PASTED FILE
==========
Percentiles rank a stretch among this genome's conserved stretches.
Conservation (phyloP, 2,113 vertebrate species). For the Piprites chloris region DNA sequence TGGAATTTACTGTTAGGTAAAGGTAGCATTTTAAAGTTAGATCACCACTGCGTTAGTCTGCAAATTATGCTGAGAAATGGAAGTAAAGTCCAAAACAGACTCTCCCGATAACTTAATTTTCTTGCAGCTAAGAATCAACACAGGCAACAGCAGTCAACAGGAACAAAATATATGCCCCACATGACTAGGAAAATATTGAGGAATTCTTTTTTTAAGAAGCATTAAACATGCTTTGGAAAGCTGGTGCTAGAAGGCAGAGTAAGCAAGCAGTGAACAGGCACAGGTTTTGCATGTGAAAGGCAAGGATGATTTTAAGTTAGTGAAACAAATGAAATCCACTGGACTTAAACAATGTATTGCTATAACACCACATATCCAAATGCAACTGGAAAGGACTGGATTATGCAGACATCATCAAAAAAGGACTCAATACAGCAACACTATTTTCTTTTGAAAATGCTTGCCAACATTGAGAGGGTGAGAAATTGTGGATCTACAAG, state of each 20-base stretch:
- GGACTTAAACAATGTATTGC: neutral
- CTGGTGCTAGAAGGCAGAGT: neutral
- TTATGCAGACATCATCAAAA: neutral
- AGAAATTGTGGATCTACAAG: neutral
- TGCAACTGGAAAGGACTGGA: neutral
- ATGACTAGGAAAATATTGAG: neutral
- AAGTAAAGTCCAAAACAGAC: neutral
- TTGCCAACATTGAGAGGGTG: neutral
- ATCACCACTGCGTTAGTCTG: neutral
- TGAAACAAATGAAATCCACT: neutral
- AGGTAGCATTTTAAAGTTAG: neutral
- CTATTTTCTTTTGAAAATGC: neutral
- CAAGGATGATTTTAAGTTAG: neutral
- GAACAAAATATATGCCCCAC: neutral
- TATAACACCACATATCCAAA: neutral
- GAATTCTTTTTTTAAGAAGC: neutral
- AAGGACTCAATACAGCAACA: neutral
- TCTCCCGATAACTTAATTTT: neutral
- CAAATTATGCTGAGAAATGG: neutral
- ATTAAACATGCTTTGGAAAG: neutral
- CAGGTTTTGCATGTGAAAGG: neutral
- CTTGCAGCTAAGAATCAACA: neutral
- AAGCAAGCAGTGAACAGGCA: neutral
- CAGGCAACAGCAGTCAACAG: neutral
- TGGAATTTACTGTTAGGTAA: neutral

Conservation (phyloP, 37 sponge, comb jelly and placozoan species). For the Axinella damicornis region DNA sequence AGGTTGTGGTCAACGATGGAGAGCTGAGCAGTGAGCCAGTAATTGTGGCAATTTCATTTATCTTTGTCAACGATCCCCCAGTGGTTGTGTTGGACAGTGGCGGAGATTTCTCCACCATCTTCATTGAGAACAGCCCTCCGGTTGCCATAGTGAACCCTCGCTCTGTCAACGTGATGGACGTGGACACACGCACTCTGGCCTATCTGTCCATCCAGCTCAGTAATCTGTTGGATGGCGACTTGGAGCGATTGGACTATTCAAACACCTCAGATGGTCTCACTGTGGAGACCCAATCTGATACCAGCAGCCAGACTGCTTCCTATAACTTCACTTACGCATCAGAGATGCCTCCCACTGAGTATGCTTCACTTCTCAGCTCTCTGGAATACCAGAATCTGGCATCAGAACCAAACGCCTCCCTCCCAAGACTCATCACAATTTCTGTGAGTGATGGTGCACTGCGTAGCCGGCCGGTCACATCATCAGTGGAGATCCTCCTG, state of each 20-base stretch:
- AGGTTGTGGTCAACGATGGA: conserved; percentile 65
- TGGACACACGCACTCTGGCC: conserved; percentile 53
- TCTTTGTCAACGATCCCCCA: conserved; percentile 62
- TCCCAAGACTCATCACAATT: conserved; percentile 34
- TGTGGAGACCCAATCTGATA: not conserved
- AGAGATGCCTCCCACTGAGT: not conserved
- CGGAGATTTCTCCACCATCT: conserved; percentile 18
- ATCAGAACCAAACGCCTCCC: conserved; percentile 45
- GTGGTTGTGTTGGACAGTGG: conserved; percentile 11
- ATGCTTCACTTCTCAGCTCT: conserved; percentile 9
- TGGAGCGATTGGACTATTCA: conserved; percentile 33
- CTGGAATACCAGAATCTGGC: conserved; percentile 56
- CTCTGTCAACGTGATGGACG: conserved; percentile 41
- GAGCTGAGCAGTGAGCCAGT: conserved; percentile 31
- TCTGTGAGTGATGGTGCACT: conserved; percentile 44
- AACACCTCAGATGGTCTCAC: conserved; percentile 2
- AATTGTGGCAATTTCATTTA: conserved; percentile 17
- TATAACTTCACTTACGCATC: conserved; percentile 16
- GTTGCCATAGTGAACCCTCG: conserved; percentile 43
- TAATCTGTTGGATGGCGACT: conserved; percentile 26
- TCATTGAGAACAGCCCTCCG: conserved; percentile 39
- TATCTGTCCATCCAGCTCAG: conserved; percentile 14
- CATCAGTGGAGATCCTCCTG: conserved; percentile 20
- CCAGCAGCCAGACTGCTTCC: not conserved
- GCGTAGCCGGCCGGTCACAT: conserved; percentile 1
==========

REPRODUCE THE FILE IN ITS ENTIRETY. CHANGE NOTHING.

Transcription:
Percentiles rank a stretch among this genome's conserved stretches.
Conservation (phyloP, 2,113 vertebrate species). For the Piprites chloris region DNA sequence TGGAATTTACTGTTAGGTAAAGGTAGCATTTTAAAGTTAGATCACCACTGCGTTAGTCTGCAAATTATGCTGAGAAATGGAAGTAAAGTCCAAAACAGACTCTCCCGATAACTTAATTTTCTTGCAGCTAAGAATCAACACAGGCAACAGCAGTCAACAGGAACAAAATATATGCCCCACATGACTAGGAAAATATTGAGGAATTCTTTTTTTAAGAAGCATTAAACATGCTTTGGAAAGCTGGTGCTAGAAGGCAGAGTAAGCAAGCAGTGAACAGGCACAGGTTTTGCATGTGAAAGGCAAGGATGATTTTAAGTTAGTGAAACAAATGAAATCCACTGGACTTAAACAATGTATTGCTATAACACCACATATCCAAATGCAACTGGAAAGGACTGGATTATGCAGACATCATCAAAAAAGGACTCAATACAGCAACACTATTTTCTTTTGAAAATGCTTGCCAACATTGAGAGGGTGAGAAATTGTGGATCTACAAG, state of each 20-base stretch:
- GGACTTAAACAATGTATTGC: neutral
- CTGGTGCTAGAAGGCAGAGT: neutral
- TTATGCAGACATCATCAAAA: neutral
- AGAAATTGTGGATCTACAAG: neutral
- TGCAACTGGAAAGGACTGGA: neutral
- ATGACTAGGAAAATATTGAG: neutral
- AAGTAAAGTCCAAAACAGAC: neutral
- TTGCCAACATTGAGAGGGTG: neutral
- ATCACCACTGCGTTAGTCTG: neutral
- TGAAACAAATGAAATCCACT: neutral
- AGGTAGCATTTTAAAGTTAG: neutral
- CTATTTTCTTTTGAAAATGC: neutral
- CAAGGATGATTTTAAGTTAG: neutral
- GAACAAAATATATGCCCCAC: neutral
- TATAACACCACATATCCAAA: neutral
- GAATTCTTTTTTTAAGAAGC: neutral
- AAGGACTCAATACAGCAACA: neutral
- TCTCCCGATAACTTAATTTT: neutral
- CAAATTATGCTGAGAAATGG: neutral
- ATTAAACATGCTTTGGAAAG: neutral
- CAGGTTTTGCATGTGAAAGG: neutral
- CTTGCAGCTAAGAATCAACA: neutral
- AAGCAAGCAGTGAACAGGCA: neutral
- CAGGCAACAGCAGTCAACAG: neutral
- TGGAATTTACTGTTAGGTAA: neutral

Conservation (phyloP, 37 sponge, comb jelly and placozoan species). For the Axinella damicornis region DNA sequence AGGTTGTGGTCAACGATGGAGAGCTGAGCAGTGAGCCAGTAATTGTGGCAATTTCATTTATCTTTGTCAACGATCCCCCAGTGGTTGTGTTGGACAGTGGCGGAGATTTCTCCACCATCTTCATTGAGAACAGCCCTCCGGTTGCCATAGTGAACCCTCGCTCTGTCAACGTGATGGACGTGGACACACGCACTCTGGCCTATCTGTCCATCCAGCTCAGTAATCTGTTGGATGGCGACTTGGAGCGATTGGACTATTCAAACACCTCAGATGGTCTCACTGTGGAGACCCAATCTGATACCAGCAGCCAGACTGCTTCCTATAACTTCACTTACGCATCAGAGATGCCTCCCACTGAGTATGCTTCACTTCTCAGCTCTCTGGAATACCAGAATCTGGCATCAGAACCAAACGCCTCCCTCCCAAGACTCATCACAATTTCTGTGAGTGATGGTGCACTGCGTAGCCGGCCGGTCACATCATCAGTGGAGATCCTCCTG, state of each 20-base stretch:
- AGGTTGTGGTCAACGATGGA: conserved; percentile 65
- TGGACACACGCACTCTGGCC: conserved; percentile 53
- TCTTTGTCAACGATCCCCCA: conserved; percentile 62
- TCCCAAGACTCATCACAATT: conserved; percentile 34
- TGTGGAGACCCAATCTGATA: not conserved
- AGAGATGCCTCCCACTGAGT: not conserved
- CGGAGATTTCTCCACCATCT: conserved; percentile 18
- ATCAGAACCAAACGCCTCCC: conserved; percentile 45
- GTGGTTGTGTTGGACAGTGG: conserved; percentile 11
- ATGCTTCACTTCTCAGCTCT: conserved; percentile 9
- TGGAGCGATTGGACTATTCA: conserved; percentile 33
- CTGGAATACCAGAATCTGGC: conserved; percentile 56
- CTCTGTCAACGTGATGGACG: conserved; percentile 41
- GAGCTGAGCAGTGAGCCAGT: conserved; percentile 31
- TCTGTGAGTGATGGTGCACT: conserved; percentile 44
- AACACCTCAGATGGTCTCAC: conserved; percentile 2
- AATTGTGGCAATTTCATTTA: conserved; percentile 17
- TATAACTTCACTTACGCATC: conserved; percentile 16
- GTTGCCATAGTGAACCCTCG: conserved; percentile 43
- TAATCTGTTGGATGGCGACT: conserved; percentile 26
- TCATTGAGAACAGCCCTCCG: conserved; percentile 39
- TATCTGTCCATCCAGCTCAG: conserved; percentile 14
- CATCAGTGGAGATCCTCCTG: conserved; percentile 20
- CCAGCAGCCAGACTGCTTCC: not conserved
- GCGTAGCCGGCCGGTCACAT: conserved; percentile 1